Jackie Williams is a literary agent at The Knight Agency. “I love a broad range of commercial and genre fiction, especially stories with psychological suspense, gritty voices, speculative elements, multi-generational plots, and intricate world-building; even better if the stories are set in space. And I’m interested in collaborating closely with writers throughout all stages of their careers and bringing more multicultural representation to the publishing landscape. I’m interested in all types of science-fiction, fantasy, and horror in middle grade, YA, and Adult.” She also likes fiction with a unique take on sports, dance, and hip-hop; mysteries, thrillers, and suspense with smart female protagonists and/or unreliable narrators, and literary fiction with a commercial appeal. For nonfiction, she seeks food, lifestyle, wellness, and memoirs that are culture-related stories expanding readers’ empathy and self-awareness. Learn more about Jackie here.

Renae Moore is a literary agent with Tobias Literary Agency. “I represent authors and illustrators. In YA and Adult, I am interested in contemporary, speculative fiction, magical realism, mystery, thrillers, and romance. I accept novels and graphic novels. I welcome queries by #OwnVoices authors. In crime and mysteries, I want more than a police procedural. Legal thrillers, amateur sleuths, paranormal detectives are welcome. I’m interested in magical realism that has heart, humor, and adventure. I want to see the fun side of magic and science fiction. I want to see suburban stories that give a peek behind the curtain of perfection.” Learn more about Renae here.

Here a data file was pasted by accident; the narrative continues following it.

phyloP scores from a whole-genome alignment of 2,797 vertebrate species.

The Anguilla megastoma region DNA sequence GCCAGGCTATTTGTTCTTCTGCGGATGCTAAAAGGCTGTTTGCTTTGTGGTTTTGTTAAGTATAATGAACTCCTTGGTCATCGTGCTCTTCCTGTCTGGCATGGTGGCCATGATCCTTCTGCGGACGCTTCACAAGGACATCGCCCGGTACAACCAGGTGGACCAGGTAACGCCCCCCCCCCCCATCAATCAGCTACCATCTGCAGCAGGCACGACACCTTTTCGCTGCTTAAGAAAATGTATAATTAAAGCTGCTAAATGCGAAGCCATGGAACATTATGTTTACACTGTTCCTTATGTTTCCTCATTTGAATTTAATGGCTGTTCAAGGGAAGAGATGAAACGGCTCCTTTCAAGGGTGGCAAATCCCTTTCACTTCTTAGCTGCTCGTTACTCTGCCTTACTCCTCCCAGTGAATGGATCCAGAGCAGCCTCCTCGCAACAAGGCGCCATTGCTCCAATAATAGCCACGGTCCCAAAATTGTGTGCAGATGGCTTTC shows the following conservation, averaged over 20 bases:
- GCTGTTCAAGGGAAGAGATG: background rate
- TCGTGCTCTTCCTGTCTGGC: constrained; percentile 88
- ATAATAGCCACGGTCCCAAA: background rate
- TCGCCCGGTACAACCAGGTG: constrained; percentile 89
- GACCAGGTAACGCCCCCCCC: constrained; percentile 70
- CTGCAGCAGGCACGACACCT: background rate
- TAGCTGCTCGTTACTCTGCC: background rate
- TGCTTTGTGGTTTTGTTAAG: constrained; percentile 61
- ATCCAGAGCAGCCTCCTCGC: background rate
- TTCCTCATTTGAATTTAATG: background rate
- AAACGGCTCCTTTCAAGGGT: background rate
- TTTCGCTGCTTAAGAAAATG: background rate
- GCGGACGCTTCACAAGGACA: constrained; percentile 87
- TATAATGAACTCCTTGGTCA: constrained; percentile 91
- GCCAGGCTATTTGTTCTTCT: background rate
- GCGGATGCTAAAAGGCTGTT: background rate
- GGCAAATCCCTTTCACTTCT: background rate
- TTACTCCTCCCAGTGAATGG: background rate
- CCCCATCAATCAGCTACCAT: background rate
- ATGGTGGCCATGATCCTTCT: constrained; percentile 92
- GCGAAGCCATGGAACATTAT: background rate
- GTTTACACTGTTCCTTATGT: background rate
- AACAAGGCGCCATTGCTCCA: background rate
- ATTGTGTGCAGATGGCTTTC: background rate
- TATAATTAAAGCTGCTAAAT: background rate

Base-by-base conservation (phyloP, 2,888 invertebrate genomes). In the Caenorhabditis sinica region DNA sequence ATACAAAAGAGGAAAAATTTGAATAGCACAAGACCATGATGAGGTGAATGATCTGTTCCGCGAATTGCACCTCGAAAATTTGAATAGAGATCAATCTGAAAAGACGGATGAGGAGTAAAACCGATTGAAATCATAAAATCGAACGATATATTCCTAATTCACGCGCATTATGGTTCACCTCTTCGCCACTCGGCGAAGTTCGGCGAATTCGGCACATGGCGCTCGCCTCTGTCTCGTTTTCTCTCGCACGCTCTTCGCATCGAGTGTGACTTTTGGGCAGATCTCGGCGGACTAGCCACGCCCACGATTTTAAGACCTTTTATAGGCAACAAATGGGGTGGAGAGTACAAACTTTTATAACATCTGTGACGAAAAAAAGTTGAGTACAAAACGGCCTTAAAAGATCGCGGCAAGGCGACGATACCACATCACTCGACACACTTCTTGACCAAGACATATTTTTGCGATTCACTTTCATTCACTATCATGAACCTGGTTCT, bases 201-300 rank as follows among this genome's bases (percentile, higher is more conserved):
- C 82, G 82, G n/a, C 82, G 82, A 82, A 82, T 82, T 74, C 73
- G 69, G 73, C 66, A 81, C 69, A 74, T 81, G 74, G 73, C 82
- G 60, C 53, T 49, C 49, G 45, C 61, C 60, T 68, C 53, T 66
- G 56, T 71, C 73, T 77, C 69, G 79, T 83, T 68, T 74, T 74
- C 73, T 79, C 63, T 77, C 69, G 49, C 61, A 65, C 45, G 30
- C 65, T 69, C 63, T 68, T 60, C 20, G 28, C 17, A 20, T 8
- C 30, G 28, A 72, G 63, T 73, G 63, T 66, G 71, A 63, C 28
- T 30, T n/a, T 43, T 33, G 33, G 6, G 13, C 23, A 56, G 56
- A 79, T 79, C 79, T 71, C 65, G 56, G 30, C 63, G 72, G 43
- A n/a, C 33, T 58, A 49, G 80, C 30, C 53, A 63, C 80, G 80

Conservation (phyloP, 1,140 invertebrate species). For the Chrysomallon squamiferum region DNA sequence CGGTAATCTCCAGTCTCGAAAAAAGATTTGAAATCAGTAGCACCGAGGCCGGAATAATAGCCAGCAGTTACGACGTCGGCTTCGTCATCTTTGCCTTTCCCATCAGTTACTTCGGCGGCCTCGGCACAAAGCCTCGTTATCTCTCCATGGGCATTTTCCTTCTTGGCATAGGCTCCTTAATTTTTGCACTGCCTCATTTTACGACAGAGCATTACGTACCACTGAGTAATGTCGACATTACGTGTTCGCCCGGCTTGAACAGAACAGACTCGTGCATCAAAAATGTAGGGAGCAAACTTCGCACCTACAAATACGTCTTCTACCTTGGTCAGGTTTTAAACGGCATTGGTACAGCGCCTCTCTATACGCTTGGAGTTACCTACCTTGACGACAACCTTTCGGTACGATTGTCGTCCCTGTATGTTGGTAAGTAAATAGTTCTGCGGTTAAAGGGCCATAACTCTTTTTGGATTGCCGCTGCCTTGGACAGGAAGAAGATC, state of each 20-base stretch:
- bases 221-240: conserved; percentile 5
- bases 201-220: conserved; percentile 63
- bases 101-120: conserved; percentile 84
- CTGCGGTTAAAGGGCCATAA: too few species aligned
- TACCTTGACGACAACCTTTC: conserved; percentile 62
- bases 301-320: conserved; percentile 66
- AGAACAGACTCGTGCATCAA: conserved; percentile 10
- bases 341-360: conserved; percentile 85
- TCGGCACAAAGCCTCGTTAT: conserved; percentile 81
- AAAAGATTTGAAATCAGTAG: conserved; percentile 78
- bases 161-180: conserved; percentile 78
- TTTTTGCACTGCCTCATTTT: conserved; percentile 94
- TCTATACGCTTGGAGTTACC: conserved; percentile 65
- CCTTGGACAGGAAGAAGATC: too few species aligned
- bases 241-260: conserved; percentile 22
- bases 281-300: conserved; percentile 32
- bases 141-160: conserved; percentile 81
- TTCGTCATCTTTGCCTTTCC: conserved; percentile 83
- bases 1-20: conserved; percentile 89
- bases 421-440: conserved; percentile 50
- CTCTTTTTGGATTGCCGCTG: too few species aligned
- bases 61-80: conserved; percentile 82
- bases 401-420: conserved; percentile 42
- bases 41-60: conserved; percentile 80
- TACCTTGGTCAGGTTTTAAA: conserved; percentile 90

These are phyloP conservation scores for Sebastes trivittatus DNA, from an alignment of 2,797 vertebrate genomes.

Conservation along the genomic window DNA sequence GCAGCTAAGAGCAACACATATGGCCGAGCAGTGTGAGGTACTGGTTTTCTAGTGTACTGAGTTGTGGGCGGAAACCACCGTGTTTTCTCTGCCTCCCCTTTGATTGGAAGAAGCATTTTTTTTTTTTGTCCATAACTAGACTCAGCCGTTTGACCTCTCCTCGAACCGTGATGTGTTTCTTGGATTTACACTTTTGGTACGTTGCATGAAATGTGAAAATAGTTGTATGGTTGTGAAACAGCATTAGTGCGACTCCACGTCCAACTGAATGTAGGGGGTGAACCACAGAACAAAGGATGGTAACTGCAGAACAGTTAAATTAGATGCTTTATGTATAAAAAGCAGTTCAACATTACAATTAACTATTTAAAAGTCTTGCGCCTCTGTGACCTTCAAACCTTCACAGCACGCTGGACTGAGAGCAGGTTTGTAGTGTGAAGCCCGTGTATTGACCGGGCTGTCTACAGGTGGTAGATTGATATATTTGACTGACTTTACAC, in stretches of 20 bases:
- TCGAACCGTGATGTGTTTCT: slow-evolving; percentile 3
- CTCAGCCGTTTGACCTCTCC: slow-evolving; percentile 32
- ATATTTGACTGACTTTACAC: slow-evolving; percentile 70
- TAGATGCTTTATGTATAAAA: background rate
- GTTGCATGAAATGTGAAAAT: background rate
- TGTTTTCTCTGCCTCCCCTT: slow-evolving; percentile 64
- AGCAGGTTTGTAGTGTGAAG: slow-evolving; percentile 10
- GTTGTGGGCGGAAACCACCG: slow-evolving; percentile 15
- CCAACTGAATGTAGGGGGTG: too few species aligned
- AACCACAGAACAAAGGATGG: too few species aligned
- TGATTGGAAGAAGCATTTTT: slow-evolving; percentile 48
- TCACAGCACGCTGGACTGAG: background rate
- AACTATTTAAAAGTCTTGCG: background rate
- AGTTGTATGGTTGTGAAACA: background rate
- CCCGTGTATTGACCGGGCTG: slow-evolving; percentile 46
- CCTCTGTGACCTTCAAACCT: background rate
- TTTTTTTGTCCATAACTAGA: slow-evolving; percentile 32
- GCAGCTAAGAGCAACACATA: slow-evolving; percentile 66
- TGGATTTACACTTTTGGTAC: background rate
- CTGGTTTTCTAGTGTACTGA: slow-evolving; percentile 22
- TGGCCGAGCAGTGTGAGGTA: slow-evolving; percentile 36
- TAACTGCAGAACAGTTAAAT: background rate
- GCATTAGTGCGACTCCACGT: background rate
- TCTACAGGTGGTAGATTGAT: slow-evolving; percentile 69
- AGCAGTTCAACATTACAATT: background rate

Kortney Price is a literary agent with Raven Quill Literary Agency. “I work primarily on children’s books — stories from board book up through young adult. My tastes in stories are pretty broad, but here’s a rundown of what I’m most excited about seeing in my inbox.  I am committed to building a list that reflects the diversity of our world and so I am passionate about diverse representation in the books I work with. I would love to see a vast array of characters and own voices writers writing them. Because of my experience working with the special needs community, I’m especially excited for books featuring all of those uniquely special brains or bodies that don’t operate like everyone else’s.” Kortney seeks all ages of children’s nonfiction and fiction, including picture book, graphic novel, early reader, middle grade, young adult. Learn more about Kortney here.